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Environmental Review Toolkit

Planning and Environment Linkages


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PEL is a valuable tool for creating efficiencies in the transportation project development process that supports agencies’ efforts to accelerate project delivery. PEL represents a collaborative and integrated approach to transportation decision-making that considers benefits and impacts of proposed transportation system improvements to the environment, community, and economy during the transportation planning process to inform the environmental review process.

This case study provides a hypothetical example of how the West Sound Regional Council (WSRC), the Metropolitan Planning Organization (MPO) for the West Sound region, and the State DOT used PEL to identify a purpose and need during planning for a future project that could be carried forward into the National Environmental Policy Act (NEPA) process.


The geographic features of the West Sound region, located between two mountain ranges, make for high quality habitat that supports diverse ecosystems. Forests, wetlands, maritime waterways, and fisheries are natural resources that serve as key foundations for the region’s growing economy, so sustaining the environment is important for maintaining both a strong economy and a high quality of life in the region. Though the region’s setting and resources make it an ideal location for a city, the topography limits available land suitable for development and imposes complex and often expensive infrastructure requirements.

The existing highway routes have been in heavy use since the early 1950s. The highway was upgraded in 1957, but over time has become even more heavily used, thereby reducing system performance. The State Department of Transportation (DOT) has actively pursued a direct, contiguous, transportation corridor connecting two major metropolitan areas in the state and for over 20 years has identified the corridor for widening in the long-range plan. Both MPOs have similarly identified improvements in their Metropolitan Transportation Plans (MTPs) that connected to the study corridor. The State DOT, in consultation with the Federal Highway Administration (FHWA), the Federal Transit Administration (FTA), and the two MPOs, determined that a planning study team was necessary to conduct additional study on the corridor. The planning study team was led by the State DOT in cooperation with the two MPOs, and fully integrated with the statewide and metropolitan planning processes. Additionally, the team requested cooperation from appropriate Federal and state resource agencies (such as the U.S. Fish and Wildlife Service, the State Department of Natural Resources, the U.S. Forest Service).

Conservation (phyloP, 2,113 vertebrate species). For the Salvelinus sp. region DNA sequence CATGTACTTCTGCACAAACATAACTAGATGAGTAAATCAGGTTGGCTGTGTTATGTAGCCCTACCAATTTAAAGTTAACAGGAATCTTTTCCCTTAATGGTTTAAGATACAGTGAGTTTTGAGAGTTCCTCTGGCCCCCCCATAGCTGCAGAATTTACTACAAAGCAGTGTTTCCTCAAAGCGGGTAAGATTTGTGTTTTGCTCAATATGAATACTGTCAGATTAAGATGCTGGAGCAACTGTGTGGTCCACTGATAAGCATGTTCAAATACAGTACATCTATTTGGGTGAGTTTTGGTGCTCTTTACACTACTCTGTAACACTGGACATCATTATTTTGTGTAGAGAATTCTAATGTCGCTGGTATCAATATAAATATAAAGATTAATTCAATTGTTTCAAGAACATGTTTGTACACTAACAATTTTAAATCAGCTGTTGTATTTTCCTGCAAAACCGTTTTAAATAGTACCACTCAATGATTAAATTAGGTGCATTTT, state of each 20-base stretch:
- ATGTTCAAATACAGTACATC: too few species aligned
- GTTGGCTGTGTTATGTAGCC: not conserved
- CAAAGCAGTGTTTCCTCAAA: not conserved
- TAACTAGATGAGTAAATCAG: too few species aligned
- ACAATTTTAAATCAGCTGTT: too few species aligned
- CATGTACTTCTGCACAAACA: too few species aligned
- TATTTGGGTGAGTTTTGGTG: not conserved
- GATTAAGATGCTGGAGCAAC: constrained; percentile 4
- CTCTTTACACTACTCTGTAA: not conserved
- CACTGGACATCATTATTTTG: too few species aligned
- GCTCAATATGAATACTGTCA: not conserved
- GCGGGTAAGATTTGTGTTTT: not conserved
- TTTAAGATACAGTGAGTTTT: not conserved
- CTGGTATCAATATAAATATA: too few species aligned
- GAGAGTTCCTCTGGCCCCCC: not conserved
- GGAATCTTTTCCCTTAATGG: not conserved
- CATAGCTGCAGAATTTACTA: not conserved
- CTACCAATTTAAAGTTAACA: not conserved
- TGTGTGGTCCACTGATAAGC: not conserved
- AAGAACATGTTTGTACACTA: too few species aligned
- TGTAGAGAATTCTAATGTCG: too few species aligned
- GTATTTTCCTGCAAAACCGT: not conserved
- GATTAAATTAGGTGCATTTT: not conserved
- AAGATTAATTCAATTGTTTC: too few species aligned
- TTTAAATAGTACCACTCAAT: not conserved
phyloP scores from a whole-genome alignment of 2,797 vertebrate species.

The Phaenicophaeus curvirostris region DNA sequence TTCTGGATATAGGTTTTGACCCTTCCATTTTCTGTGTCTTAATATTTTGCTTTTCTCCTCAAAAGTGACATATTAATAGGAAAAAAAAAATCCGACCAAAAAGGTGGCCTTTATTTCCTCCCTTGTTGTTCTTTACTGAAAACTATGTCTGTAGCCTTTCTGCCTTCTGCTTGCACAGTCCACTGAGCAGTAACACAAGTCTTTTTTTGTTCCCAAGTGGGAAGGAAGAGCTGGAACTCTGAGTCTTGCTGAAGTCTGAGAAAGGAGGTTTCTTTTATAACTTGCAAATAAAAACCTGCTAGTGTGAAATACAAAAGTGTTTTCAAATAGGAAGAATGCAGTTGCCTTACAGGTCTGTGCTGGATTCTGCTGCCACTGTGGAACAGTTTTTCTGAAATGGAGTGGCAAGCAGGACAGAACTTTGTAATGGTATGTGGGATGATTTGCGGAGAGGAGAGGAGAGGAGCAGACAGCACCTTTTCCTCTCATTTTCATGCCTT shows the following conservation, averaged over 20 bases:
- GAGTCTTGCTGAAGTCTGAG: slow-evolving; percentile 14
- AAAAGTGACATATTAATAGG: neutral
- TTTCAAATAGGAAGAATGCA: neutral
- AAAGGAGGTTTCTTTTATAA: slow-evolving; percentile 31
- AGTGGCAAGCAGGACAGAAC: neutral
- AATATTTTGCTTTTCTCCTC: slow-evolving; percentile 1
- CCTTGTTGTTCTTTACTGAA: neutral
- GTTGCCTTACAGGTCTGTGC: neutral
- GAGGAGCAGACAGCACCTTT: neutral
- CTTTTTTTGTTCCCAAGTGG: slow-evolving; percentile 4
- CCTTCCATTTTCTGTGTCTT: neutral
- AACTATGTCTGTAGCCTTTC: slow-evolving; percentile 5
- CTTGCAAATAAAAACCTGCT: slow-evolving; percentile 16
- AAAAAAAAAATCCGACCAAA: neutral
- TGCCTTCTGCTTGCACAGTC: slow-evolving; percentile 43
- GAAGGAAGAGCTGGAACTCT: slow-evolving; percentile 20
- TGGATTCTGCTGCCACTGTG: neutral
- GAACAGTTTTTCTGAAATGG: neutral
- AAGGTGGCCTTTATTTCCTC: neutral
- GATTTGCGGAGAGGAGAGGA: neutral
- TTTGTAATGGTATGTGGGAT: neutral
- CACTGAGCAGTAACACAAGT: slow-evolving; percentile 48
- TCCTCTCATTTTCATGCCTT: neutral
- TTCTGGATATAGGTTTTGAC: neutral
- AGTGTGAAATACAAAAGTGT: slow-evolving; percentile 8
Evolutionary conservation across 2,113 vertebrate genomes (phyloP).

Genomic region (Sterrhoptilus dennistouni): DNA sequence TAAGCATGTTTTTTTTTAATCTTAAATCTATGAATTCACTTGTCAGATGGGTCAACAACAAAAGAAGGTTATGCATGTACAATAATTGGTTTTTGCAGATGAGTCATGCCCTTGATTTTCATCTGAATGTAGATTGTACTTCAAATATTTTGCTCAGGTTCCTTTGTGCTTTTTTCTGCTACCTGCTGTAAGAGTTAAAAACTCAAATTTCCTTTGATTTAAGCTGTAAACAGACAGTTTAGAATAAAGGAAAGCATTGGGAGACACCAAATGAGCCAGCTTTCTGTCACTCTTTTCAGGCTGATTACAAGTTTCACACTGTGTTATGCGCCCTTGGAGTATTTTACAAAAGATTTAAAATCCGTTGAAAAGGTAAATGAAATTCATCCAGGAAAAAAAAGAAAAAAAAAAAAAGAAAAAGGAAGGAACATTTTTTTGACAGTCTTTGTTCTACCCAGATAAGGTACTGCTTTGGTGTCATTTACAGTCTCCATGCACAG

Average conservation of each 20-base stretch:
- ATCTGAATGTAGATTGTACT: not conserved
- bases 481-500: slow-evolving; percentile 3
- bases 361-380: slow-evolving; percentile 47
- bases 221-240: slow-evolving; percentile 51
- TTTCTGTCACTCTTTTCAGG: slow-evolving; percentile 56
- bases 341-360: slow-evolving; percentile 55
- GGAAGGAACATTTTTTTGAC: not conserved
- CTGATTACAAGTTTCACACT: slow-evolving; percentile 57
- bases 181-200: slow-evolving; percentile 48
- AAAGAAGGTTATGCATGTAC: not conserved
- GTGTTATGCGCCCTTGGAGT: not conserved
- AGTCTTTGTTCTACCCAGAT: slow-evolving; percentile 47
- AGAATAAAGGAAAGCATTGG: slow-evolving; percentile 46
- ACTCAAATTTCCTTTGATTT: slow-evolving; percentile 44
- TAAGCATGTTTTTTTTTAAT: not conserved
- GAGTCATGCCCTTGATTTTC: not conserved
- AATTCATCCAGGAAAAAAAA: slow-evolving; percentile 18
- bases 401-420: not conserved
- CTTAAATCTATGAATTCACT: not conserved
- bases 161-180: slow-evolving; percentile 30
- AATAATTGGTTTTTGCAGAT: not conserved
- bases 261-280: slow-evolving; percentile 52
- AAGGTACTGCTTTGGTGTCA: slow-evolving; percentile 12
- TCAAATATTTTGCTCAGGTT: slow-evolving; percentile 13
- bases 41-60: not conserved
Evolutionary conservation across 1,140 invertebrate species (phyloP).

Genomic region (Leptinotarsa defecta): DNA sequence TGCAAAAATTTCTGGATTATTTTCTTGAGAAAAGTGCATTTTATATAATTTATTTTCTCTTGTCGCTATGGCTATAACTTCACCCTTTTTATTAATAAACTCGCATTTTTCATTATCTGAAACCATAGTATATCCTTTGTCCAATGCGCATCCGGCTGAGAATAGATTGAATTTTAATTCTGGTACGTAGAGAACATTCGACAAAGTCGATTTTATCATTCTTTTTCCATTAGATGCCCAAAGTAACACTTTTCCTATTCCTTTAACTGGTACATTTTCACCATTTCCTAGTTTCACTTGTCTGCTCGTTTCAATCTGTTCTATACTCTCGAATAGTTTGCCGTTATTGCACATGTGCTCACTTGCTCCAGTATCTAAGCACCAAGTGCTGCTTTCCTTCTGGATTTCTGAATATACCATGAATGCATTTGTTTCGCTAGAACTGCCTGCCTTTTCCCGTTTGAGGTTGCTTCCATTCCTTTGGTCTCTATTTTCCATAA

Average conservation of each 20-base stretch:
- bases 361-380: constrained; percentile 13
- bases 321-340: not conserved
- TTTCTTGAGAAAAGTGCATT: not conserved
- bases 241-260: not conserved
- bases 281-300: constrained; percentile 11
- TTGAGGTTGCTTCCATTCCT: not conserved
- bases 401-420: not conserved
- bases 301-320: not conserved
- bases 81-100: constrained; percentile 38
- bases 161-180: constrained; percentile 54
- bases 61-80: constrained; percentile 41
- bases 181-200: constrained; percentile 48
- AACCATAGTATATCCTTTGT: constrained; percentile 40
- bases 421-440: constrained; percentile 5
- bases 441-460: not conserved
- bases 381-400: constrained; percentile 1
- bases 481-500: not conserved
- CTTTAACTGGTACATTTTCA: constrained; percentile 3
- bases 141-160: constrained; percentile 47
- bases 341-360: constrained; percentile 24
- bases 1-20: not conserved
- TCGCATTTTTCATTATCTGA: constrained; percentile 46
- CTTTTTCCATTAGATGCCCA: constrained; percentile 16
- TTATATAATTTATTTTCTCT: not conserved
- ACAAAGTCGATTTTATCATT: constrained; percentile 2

Highway Full Of Trucks In The Mountains
Freight congestion is common along the corridor. Source: 123RF

The corridor remains a congested freight corridor with several bridges needing improvements. There is support for transit, pedestrian, and bicycle improvements throughout the corridor, made to improve quality of life and workforce attraction. Supporters of these improvements argue that transportation improvements can be made to reduce the congestion within the corridor while avoiding treasured community places.

Although the average roadway user could identify several discrete problems along the corridor (unreliable travel time, deficient bridge conditions, lack of multimodal options), those problems produce similarly discrete solutions that may not comprehensively address the corridor. The challenge facing the planning study team was finding consensus among the many stakeholders on the overall problem statement that the corridor project would ultimately solve. Without a defined problem statement that addressed the multiple challenges along the corridor, the possible solutions were not clear, including possible alternatives on new alignments to avoid community impacts, bridge rehabilitation or replacement to allow for pedestrian and bicycle facilities, and operational improvements. With so much discussion about multiple alternatives, the potential for controversy was high. However, state officials considered the corridor a priority and made sure that funding would be available over the following three years, necessitating an accelerated approach to project delivery.

In response to the numerous possible solutions suggested to the planning study team by various stakeholders and the urgency to position the project to leverage available funding, the State DOT initiated a PEL study, which agency staff felt would provide needed information about the corridor, including economic growth projections (e.g., development patterns), sensitive environmental resources present in the area, and feasibility of various possible solutions suggested by the public. The PEL study would help to accelerate the project process by determining the extent of the transportation problem and facilitating consensus on the purpose and need for the project.


  • Collect Data: Collect high quality information about transportation and environmental baseline conditions, assessing the sources and identifying reliable data that are viable for use in NEPA.
  • Engage Stakeholders and the Public: Engage tribes,1 Federal, state, and local stakeholders, including the public, early and throughout the PEL study.
  • Documentation: Create documentation that describes outreach, data collection, analysis, and decision-making to ensure a complete record is available for subsequent project phases, including NEPA.
  • Problem Statement: Establish the project problem statement that can be carried forward as the purpose and need in subsequent NEPA.

Because the State DOT had not yet decided which PEL authority it would use (e.g., 23 U.S.C. 168 or 23 CFR part 450 and Appendix A guidance), the agency provided a public notice that the products of the PEL study may be adopted during a subsequent environmental review process. The State DOT, in coordination with FHWA and FTA, assembled a PEL study team that also included WSRC and state and Federal resource agencies. The resource agencies played an important role in the study, as the project location was adjacent to public lands and the potential for identifying protected resources was considered high.

Speaker at Business Conference and Presentation. Audience at the conference hall
The public participation plan provided for workshops
for public input. Source: 123RF